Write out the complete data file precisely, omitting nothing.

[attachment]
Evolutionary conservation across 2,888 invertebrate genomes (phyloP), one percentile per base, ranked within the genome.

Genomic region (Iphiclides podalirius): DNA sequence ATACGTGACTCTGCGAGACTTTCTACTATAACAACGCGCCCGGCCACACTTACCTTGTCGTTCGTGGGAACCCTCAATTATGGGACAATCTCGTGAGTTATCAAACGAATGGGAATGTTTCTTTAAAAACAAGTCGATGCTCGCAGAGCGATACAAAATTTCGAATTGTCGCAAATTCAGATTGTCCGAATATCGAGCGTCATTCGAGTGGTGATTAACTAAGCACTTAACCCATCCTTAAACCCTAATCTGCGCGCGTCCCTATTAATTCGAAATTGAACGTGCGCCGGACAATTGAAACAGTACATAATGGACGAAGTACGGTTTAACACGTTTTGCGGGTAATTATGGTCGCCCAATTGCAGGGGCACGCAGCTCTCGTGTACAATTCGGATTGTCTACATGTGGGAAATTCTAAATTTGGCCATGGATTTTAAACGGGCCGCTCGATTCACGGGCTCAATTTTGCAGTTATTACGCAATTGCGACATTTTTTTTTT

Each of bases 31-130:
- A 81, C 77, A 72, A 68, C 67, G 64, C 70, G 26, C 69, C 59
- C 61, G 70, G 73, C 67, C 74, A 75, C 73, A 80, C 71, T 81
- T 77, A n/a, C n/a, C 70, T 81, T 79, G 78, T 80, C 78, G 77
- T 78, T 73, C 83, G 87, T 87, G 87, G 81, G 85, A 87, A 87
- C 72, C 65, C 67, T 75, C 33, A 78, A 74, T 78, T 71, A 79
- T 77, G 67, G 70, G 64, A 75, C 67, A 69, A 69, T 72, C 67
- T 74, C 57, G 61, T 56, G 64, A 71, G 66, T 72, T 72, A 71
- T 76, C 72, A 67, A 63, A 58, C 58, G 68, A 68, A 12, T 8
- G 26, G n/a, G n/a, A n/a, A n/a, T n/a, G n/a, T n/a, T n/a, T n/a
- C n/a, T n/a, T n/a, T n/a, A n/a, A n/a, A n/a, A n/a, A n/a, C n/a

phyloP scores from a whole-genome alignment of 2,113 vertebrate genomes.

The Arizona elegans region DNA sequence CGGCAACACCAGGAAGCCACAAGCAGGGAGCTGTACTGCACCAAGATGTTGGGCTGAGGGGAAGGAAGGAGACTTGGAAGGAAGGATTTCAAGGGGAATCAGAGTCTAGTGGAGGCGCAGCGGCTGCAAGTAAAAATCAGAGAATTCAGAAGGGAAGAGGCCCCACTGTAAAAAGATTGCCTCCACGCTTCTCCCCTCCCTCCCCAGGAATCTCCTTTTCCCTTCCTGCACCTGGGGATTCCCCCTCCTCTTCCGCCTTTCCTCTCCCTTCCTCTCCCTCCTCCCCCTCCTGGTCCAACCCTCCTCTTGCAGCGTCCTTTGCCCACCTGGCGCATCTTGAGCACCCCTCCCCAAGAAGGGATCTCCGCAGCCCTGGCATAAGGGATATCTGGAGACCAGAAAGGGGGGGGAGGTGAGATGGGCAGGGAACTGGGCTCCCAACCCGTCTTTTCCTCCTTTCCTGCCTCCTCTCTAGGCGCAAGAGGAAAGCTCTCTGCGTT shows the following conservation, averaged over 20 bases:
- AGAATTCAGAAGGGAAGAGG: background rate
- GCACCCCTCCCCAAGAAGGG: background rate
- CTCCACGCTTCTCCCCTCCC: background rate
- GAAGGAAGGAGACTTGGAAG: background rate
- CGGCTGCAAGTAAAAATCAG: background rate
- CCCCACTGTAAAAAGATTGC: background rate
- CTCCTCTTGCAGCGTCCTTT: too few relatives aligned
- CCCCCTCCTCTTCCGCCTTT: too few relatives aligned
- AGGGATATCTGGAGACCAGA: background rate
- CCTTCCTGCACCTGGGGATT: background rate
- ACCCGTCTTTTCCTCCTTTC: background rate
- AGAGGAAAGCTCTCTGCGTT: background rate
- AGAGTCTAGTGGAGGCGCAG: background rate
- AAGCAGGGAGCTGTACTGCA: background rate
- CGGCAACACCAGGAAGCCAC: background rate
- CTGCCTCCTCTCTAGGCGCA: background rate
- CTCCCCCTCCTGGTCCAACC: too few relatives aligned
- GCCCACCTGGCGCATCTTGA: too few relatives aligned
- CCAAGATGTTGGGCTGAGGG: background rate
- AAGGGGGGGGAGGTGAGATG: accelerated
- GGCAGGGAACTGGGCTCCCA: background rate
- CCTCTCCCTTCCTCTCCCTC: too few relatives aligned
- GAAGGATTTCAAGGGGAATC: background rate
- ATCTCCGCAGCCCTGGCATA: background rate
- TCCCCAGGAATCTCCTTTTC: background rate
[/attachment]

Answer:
Evolutionary conservation across 2,888 invertebrate genomes (phyloP), one percentile per base, ranked within the genome.

Genomic region (Iphiclides podalirius): DNA sequence ATACGTGACTCTGCGAGACTTTCTACTATAACAACGCGCCCGGCCACACTTACCTTGTCGTTCGTGGGAACCCTCAATTATGGGACAATCTCGTGAGTTATCAAACGAATGGGAATGTTTCTTTAAAAACAAGTCGATGCTCGCAGAGCGATACAAAATTTCGAATTGTCGCAAATTCAGATTGTCCGAATATCGAGCGTCATTCGAGTGGTGATTAACTAAGCACTTAACCCATCCTTAAACCCTAATCTGCGCGCGTCCCTATTAATTCGAAATTGAACGTGCGCCGGACAATTGAAACAGTACATAATGGACGAAGTACGGTTTAACACGTTTTGCGGGTAATTATGGTCGCCCAATTGCAGGGGCACGCAGCTCTCGTGTACAATTCGGATTGTCTACATGTGGGAAATTCTAAATTTGGCCATGGATTTTAAACGGGCCGCTCGATTCACGGGCTCAATTTTGCAGTTATTACGCAATTGCGACATTTTTTTTTT

Each of bases 31-130:
- A 81, C 77, A 72, A 68, C 67, G 64, C 70, G 26, C 69, C 59
- C 61, G 70, G 73, C 67, C 74, A 75, C 73, A 80, C 71, T 81
- T 77, A n/a, C n/a, C 70, T 81, T 79, G 78, T 80, C 78, G 77
- T 78, T 73, C 83, G 87, T 87, G 87, G 81, G 85, A 87, A 87
- C 72, C 65, C 67, T 75, C 33, A 78, A 74, T 78, T 71, A 79
- T 77, G 67, G 70, G 64, A 75, C 67, A 69, A 69, T 72, C 67
- T 74, C 57, G 61, T 56, G 64, A 71, G 66, T 72, T 72, A 71
- T 76, C 72, A 67, A 63, A 58, C 58, G 68, A 68, A 12, T 8
- G 26, G n/a, G n/a, A n/a, A n/a, T n/a, G n/a, T n/a, T n/a, T n/a
- C n/a, T n/a, T n/a, T n/a, A n/a, A n/a, A n/a, A n/a, A n/a, C n/a

phyloP scores from a whole-genome alignment of 2,113 vertebrate genomes.

The Arizona elegans region DNA sequence CGGCAACACCAGGAAGCCACAAGCAGGGAGCTGTACTGCACCAAGATGTTGGGCTGAGGGGAAGGAAGGAGACTTGGAAGGAAGGATTTCAAGGGGAATCAGAGTCTAGTGGAGGCGCAGCGGCTGCAAGTAAAAATCAGAGAATTCAGAAGGGAAGAGGCCCCACTGTAAAAAGATTGCCTCCACGCTTCTCCCCTCCCTCCCCAGGAATCTCCTTTTCCCTTCCTGCACCTGGGGATTCCCCCTCCTCTTCCGCCTTTCCTCTCCCTTCCTCTCCCTCCTCCCCCTCCTGGTCCAACCCTCCTCTTGCAGCGTCCTTTGCCCACCTGGCGCATCTTGAGCACCCCTCCCCAAGAAGGGATCTCCGCAGCCCTGGCATAAGGGATATCTGGAGACCAGAAAGGGGGGGGAGGTGAGATGGGCAGGGAACTGGGCTCCCAACCCGTCTTTTCCTCCTTTCCTGCCTCCTCTCTAGGCGCAAGAGGAAAGCTCTCTGCGTT shows the following conservation, averaged over 20 bases:
- AGAATTCAGAAGGGAAGAGG: background rate
- GCACCCCTCCCCAAGAAGGG: background rate
- CTCCACGCTTCTCCCCTCCC: background rate
- GAAGGAAGGAGACTTGGAAG: background rate
- CGGCTGCAAGTAAAAATCAG: background rate
- CCCCACTGTAAAAAGATTGC: background rate
- CTCCTCTTGCAGCGTCCTTT: too few relatives aligned
- CCCCCTCCTCTTCCGCCTTT: too few relatives aligned
- AGGGATATCTGGAGACCAGA: background rate
- CCTTCCTGCACCTGGGGATT: background rate
- ACCCGTCTTTTCCTCCTTTC: background rate
- AGAGGAAAGCTCTCTGCGTT: background rate
- AGAGTCTAGTGGAGGCGCAG: background rate
- AAGCAGGGAGCTGTACTGCA: background rate
- CGGCAACACCAGGAAGCCAC: background rate
- CTGCCTCCTCTCTAGGCGCA: background rate
- CTCCCCCTCCTGGTCCAACC: too few relatives aligned
- GCCCACCTGGCGCATCTTGA: too few relatives aligned
- CCAAGATGTTGGGCTGAGGG: background rate
- AAGGGGGGGGAGGTGAGATG: accelerated
- GGCAGGGAACTGGGCTCCCA: background rate
- CCTCTCCCTTCCTCTCCCTC: too few relatives aligned
- GAAGGATTTCAAGGGGAATC: background rate
- ATCTCCGCAGCCCTGGCATA: background rate
- TCCCCAGGAATCTCCTTTTC: background rate